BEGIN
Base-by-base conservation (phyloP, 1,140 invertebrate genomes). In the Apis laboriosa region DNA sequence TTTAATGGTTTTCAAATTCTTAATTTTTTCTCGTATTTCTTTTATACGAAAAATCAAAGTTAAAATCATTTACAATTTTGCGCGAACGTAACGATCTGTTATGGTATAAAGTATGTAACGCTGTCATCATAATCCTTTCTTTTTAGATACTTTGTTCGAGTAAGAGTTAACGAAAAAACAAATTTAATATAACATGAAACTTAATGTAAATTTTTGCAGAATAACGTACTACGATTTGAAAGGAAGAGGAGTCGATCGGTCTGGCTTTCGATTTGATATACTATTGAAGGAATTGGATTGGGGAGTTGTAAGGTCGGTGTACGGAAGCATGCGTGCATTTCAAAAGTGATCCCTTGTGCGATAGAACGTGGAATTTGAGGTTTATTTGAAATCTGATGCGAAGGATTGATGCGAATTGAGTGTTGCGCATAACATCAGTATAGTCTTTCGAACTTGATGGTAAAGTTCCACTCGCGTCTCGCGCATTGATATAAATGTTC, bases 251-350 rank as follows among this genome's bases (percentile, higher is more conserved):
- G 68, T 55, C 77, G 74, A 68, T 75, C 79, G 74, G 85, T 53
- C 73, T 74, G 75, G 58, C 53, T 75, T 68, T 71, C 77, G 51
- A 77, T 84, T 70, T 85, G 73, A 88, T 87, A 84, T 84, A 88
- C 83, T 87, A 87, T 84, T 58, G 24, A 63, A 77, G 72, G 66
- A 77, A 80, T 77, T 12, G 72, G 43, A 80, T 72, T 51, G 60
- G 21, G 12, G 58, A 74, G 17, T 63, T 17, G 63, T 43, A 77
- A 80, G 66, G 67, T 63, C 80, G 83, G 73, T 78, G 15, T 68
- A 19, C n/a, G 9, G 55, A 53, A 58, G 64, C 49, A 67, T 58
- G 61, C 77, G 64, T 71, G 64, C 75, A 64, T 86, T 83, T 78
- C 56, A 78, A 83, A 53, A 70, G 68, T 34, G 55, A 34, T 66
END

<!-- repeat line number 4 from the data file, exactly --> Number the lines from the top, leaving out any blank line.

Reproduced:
- A 77, T 84, T 70, T 85, G 73, A 88, T 87, A 84, T 84, A 88